HP‘s (NYSE: HPQ) stock recently fell to a new 52-week low after the company announced a major restructuring plan that will cut 7,000 to 9,000 jobs from its workforce of 55,000 over the next three years. HP expects the restructuring to generate $1 billion in annual savings by the end of fiscal 2022, but it will initially throttle its earnings growth with $1 billion in expenses.
As a result, HP expects to report a full-year GAAP EPS of $1.98-$2.10, compared to the consensus estimate of $2.18 and its EPS of $3.26 last year — which was significantly boosted by a big tax benefit. On an adjusted basis, which excludes the restructuring costs and other items, HP anticipates earnings of $2.22-$2.32 per share, which marks 10%-15% growth and matches analysts’ expectations.
HP’s announcement rattled investors since it came less than two months after the PC and printer maker issued soft fourth-quarter guidance and disclosed that CEO Dion Weisler would leave in January to attend to a family matter. I stated that I wouldn’t sell my shares at the time since HP’s core PC business remained stable, its free cash flow looked strong, and it paid a decent dividend. But I also noted that I wouldn’t add any more shares until its printing business stabilized and the trade headwinds waned.
HP’s latest announcement is forcing me to reevaluate that thesis. Let’s see why HP is laying off its staff, and if investors should consider the restructuring effort to be a red flag.
HP’s biggest problems
HP’s PC and printing businesses performed well throughout 2018, but the growth of both units decelerated significantly this year:
|YOY revenue growth||Q3 2018||Q4 2018||Q1 2019||Q2 2019||Q3 2019|
HP’s personal systems (PCs and workstation) unit, which generated two-thirds of its revenue last quarter, struggled as its consumer unit dealt with longer upgrade cycles, competition from mobile devices, and Intel‘s CPU shortage. Fortunately, stronger sales of enterprise-facing commercial devices — which offered better security features and longer-lasting batteries — offset its consumer declines.
HP’s printing unit lacked that cushion. Sales of both consumer and commercial printers fell annually last quarter, due to long upgrade cycles in both markets and sluggish enterprise spending in the commercial market. Sales of the unit’s higher-margin supplies also fell as it faced competition from cheaper brands of generic ink and toner.
Where will the job cuts hit?
HP expects its $1 billion in restructuring expenses to be spread out, with $100 million in the fourth quarter of 2019, $500 million in 2020, and the remaining $400 million split between 2021 and 2022.
HP didn’t offer any hints as to where the job cuts will hit. In the press release, it merely stated that the restructuring plan would “simplify its operating model” so it could become a “more digitally enabled company.”
I think the job cuts will hit the printing unit first, where operating margin fell 40 basis points annually to 15.6% last quarter as revenue declined. This unit acquired Samsung‘s (OTC: SSNLF) printer business and office supplier Apogee over the past two years, so incoming CEO Enrique Lores — who currently leads the printing unit — will likely look for ways to eliminate redundancies between its original and acquired businesses.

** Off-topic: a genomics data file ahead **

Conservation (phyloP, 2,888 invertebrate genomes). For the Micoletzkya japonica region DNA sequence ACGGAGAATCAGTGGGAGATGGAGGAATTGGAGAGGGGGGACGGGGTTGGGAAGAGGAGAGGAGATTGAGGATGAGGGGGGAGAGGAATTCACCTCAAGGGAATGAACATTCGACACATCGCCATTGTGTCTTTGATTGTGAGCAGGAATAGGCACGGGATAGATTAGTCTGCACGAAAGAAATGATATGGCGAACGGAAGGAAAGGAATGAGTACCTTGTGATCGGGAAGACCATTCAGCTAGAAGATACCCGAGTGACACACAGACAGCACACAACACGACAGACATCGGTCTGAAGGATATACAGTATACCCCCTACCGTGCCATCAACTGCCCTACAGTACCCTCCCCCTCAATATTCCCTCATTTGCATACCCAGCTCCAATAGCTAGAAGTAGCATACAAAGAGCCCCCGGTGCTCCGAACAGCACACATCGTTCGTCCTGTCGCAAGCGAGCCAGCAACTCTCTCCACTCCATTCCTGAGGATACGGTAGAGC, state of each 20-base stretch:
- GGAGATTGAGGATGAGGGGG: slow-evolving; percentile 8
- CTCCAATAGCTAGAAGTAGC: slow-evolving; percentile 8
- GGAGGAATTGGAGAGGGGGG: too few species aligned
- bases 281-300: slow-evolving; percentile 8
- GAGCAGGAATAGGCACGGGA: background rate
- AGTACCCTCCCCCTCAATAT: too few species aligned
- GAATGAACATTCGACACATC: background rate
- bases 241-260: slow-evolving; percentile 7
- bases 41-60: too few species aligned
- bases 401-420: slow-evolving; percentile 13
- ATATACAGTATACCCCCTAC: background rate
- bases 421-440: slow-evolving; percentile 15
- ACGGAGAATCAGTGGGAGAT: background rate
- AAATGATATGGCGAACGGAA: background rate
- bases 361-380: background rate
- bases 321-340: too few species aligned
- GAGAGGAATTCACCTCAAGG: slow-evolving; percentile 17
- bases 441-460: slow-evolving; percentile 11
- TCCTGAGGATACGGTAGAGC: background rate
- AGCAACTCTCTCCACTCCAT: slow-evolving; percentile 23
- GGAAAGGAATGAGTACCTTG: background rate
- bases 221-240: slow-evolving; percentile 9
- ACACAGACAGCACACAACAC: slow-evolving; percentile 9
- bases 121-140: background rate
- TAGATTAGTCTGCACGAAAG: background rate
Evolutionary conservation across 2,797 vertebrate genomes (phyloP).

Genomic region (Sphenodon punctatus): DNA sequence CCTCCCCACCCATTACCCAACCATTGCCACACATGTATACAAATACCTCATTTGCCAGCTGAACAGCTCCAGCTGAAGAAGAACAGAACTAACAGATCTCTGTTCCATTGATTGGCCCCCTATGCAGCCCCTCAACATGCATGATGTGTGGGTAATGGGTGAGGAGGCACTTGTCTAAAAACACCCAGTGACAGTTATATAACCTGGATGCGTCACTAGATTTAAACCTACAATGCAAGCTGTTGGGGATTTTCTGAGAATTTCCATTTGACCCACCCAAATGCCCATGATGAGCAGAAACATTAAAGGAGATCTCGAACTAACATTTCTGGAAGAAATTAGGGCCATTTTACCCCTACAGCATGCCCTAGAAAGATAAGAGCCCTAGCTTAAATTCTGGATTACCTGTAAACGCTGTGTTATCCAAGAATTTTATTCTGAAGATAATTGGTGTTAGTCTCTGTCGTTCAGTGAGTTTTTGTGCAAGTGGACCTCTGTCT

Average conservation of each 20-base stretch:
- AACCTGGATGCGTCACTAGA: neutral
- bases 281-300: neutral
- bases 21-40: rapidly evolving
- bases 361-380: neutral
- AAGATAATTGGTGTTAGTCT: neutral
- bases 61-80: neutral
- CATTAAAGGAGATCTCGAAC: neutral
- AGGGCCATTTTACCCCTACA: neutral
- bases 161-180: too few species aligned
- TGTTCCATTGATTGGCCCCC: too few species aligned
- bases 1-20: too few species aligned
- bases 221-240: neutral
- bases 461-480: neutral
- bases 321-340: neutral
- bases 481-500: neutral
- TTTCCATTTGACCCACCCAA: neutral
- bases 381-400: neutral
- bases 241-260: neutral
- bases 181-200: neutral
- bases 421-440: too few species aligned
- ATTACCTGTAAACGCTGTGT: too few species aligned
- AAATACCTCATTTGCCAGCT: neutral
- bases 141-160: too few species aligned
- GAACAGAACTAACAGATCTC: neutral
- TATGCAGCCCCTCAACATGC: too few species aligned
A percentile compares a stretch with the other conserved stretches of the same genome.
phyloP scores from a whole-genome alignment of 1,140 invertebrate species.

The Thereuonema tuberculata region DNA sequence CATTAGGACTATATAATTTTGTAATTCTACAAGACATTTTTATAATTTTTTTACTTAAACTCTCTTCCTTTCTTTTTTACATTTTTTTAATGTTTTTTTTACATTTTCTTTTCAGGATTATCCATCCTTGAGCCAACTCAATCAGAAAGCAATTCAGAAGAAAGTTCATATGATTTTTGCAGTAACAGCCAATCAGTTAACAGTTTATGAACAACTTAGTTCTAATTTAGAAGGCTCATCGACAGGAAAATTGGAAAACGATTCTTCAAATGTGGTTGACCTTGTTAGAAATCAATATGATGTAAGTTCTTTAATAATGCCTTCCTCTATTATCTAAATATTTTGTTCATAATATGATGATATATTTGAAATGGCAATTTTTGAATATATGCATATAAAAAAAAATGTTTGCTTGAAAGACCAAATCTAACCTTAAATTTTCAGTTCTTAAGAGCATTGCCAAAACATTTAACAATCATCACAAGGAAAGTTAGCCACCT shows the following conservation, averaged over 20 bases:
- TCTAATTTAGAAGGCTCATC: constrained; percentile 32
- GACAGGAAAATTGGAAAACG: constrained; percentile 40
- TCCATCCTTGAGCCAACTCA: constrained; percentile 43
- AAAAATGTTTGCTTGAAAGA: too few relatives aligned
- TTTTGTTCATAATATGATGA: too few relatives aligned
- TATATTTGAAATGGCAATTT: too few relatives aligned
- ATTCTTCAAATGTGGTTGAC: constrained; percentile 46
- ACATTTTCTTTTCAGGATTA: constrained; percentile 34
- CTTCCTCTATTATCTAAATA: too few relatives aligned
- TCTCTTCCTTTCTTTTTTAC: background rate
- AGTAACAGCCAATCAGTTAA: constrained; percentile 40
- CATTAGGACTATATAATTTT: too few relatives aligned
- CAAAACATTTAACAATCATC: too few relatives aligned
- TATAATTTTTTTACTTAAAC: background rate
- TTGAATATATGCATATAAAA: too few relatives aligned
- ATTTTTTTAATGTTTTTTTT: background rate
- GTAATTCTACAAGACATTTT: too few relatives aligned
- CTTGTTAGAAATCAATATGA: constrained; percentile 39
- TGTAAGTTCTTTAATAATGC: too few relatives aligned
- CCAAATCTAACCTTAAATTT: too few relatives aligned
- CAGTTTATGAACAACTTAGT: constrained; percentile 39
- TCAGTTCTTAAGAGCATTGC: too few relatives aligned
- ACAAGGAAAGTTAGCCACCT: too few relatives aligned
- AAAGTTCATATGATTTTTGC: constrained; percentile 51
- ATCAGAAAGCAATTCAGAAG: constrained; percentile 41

But that doesn’t mean HP will spare its personal systems unit. That unit’s operating margin rose 170 basis points annually to 5.6% last quarter, thanks to lower component prices (especially hard drives and memory chips) and tighter cost controls. But when component prices start rising again, HP will likely prioritize cost-cutting measures by laying off additional employees.
It’s not all bad news…
HP’s outlook seems bleak, but it still has irons in the fire. It’s beefing up its enterprise PC unit with new integrated security features, expanding its printing unit into the promising industrial 3D printing market, and countering generic suppliers with its Instant Ink subscription service, which generated “double-digit” revenue growth last quarter.
HP still expects to generate “at least” $3 billion in free cash flow in fiscal 2020 and plans to return over 75% of that total to shareholders via buybacks and dividends. It also raised its dividend 10%, which continues its annual streak of dividend hikes following its split with Hewlett Packard Enterprise (NYSE: HPE) four years ago.
HP’s restructuring plan is surprising in its magnitude, but investors shouldn’t panic and sell their shares yet. The moves were necessary to streamline its business after several acquisitions, and could help HP focus on fresh ways to grow while rewarding patient shareholders with buybacks and dividends.
This article was originally published on Fool.com. All figures quoted in US dollars unless otherwise stated.
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